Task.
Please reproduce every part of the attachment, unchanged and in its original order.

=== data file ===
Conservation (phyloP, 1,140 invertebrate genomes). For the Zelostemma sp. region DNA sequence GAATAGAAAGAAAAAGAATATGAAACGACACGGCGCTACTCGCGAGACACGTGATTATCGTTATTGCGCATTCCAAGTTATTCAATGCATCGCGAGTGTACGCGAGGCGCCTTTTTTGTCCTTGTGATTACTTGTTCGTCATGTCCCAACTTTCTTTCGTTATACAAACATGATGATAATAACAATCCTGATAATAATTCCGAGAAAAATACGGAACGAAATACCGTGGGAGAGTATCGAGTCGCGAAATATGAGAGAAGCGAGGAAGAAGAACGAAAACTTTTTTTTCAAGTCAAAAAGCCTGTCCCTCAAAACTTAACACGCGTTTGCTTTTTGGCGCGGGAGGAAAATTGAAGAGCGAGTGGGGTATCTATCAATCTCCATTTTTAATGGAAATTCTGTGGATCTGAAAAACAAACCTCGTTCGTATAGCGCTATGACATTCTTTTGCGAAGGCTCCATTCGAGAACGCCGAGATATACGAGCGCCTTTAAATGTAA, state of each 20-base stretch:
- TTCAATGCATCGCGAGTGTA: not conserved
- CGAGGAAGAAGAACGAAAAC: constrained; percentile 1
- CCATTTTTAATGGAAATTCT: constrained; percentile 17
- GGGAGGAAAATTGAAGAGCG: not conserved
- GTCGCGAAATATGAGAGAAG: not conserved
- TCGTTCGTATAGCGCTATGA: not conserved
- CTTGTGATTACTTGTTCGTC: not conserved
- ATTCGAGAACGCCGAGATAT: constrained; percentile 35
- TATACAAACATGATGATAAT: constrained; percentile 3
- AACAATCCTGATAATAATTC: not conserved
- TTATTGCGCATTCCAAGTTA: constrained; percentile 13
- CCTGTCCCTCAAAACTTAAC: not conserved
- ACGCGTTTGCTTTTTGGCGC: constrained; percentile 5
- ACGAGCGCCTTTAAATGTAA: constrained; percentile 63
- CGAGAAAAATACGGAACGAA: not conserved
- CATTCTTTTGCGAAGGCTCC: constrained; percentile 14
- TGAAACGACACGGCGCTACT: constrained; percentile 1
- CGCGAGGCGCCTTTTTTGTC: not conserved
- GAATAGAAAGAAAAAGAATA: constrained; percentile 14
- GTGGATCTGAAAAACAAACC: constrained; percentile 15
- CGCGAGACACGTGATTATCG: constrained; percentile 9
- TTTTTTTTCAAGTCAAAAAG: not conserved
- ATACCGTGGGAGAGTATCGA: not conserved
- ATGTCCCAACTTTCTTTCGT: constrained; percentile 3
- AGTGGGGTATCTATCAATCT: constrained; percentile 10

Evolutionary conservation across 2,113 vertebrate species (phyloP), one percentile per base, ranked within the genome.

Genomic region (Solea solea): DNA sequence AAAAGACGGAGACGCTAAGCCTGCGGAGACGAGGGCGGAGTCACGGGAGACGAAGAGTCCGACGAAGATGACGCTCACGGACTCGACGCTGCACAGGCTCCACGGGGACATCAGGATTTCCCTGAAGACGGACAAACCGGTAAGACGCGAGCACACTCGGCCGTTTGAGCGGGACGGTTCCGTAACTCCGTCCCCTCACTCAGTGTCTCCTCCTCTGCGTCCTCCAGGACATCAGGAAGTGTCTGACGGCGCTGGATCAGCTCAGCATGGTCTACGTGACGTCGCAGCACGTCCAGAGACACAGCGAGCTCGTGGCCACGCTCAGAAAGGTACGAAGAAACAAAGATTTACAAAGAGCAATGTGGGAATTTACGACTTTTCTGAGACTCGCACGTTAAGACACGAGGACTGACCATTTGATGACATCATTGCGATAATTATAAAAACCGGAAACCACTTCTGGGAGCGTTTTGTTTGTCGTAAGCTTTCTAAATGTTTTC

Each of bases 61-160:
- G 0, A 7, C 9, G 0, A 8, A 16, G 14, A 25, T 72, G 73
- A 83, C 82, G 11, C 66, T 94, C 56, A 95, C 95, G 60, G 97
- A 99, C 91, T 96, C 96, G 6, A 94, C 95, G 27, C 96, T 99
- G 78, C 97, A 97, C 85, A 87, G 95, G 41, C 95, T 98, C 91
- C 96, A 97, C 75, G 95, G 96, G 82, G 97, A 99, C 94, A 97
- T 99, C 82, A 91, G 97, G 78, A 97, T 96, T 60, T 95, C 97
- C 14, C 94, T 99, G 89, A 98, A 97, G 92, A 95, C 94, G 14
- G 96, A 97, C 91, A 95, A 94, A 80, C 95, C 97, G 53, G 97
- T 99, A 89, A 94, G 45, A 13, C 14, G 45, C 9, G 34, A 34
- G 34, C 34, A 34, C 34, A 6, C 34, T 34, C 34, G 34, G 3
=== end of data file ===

Conservation (phyloP, 1,140 invertebrate genomes). For the Zelostemma sp. region DNA sequence GAATAGAAAGAAAAAGAATATGAAACGACACGGCGCTACTCGCGAGACACGTGATTATCGTTATTGCGCATTCCAAGTTATTCAATGCATCGCGAGTGTACGCGAGGCGCCTTTTTTGTCCTTGTGATTACTTGTTCGTCATGTCCCAACTTTCTTTCGTTATACAAACATGATGATAATAACAATCCTGATAATAATTCCGAGAAAAATACGGAACGAAATACCGTGGGAGAGTATCGAGTCGCGAAATATGAGAGAAGCGAGGAAGAAGAACGAAAACTTTTTTTTCAAGTCAAAAAGCCTGTCCCTCAAAACTTAACACGCGTTTGCTTTTTGGCGCGGGAGGAAAATTGAAGAGCGAGTGGGGTATCTATCAATCTCCATTTTTAATGGAAATTCTGTGGATCTGAAAAACAAACCTCGTTCGTATAGCGCTATGACATTCTTTTGCGAAGGCTCCATTCGAGAACGCCGAGATATACGAGCGCCTTTAAATGTAA, state of each 20-base stretch:
- TTCAATGCATCGCGAGTGTA: not conserved
- CGAGGAAGAAGAACGAAAAC: constrained; percentile 1
- CCATTTTTAATGGAAATTCT: constrained; percentile 17
- GGGAGGAAAATTGAAGAGCG: not conserved
- GTCGCGAAATATGAGAGAAG: not conserved
- TCGTTCGTATAGCGCTATGA: not conserved
- CTTGTGATTACTTGTTCGTC: not conserved
- ATTCGAGAACGCCGAGATAT: constrained; percentile 35
- TATACAAACATGATGATAAT: constrained; percentile 3
- AACAATCCTGATAATAATTC: not conserved
- TTATTGCGCATTCCAAGTTA: constrained; percentile 13
- CCTGTCCCTCAAAACTTAAC: not conserved
- ACGCGTTTGCTTTTTGGCGC: constrained; percentile 5
- ACGAGCGCCTTTAAATGTAA: constrained; percentile 63
- CGAGAAAAATACGGAACGAA: not conserved
- CATTCTTTTGCGAAGGCTCC: constrained; percentile 14
- TGAAACGACACGGCGCTACT: constrained; percentile 1
- CGCGAGGCGCCTTTTTTGTC: not conserved
- GAATAGAAAGAAAAAGAATA: constrained; percentile 14
- GTGGATCTGAAAAACAAACC: constrained; percentile 15
- CGCGAGACACGTGATTATCG: constrained; percentile 9
- TTTTTTTTCAAGTCAAAAAG: not conserved
- ATACCGTGGGAGAGTATCGA: not conserved
- ATGTCCCAACTTTCTTTCGT: constrained; percentile 3
- AGTGGGGTATCTATCAATCT: constrained; percentile 10

Evolutionary conservation across 2,113 vertebrate species (phyloP), one percentile per base, ranked within the genome.

Genomic region (Solea solea): DNA sequence AAAAGACGGAGACGCTAAGCCTGCGGAGACGAGGGCGGAGTCACGGGAGACGAAGAGTCCGACGAAGATGACGCTCACGGACTCGACGCTGCACAGGCTCCACGGGGACATCAGGATTTCCCTGAAGACGGACAAACCGGTAAGACGCGAGCACACTCGGCCGTTTGAGCGGGACGGTTCCGTAACTCCGTCCCCTCACTCAGTGTCTCCTCCTCTGCGTCCTCCAGGACATCAGGAAGTGTCTGACGGCGCTGGATCAGCTCAGCATGGTCTACGTGACGTCGCAGCACGTCCAGAGACACAGCGAGCTCGTGGCCACGCTCAGAAAGGTACGAAGAAACAAAGATTTACAAAGAGCAATGTGGGAATTTACGACTTTTCTGAGACTCGCACGTTAAGACACGAGGACTGACCATTTGATGACATCATTGCGATAATTATAAAAACCGGAAACCACTTCTGGGAGCGTTTTGTTTGTCGTAAGCTTTCTAAATGTTTTC

Each of bases 61-160:
- G 0, A 7, C 9, G 0, A 8, A 16, G 14, A 25, T 72, G 73
- A 83, C 82, G 11, C 66, T 94, C 56, A 95, C 95, G 60, G 97
- A 99, C 91, T 96, C 96, G 6, A 94, C 95, G 27, C 96, T 99
- G 78, C 97, A 97, C 85, A 87, G 95, G 41, C 95, T 98, C 91
- C 96, A 97, C 75, G 95, G 96, G 82, G 97, A 99, C 94, A 97
- T 99, C 82, A 91, G 97, G 78, A 97, T 96, T 60, T 95, C 97
- C 14, C 94, T 99, G 89, A 98, A 97, G 92, A 95, C 94, G 14
- G 96, A 97, C 91, A 95, A 94, A 80, C 95, C 97, G 53, G 97
- T 99, A 89, A 94, G 45, A 13, C 14, G 45, C 9, G 34, A 34
- G 34, C 34, A 34, C 34, A 6, C 34, T 34, C 34, G 34, G 3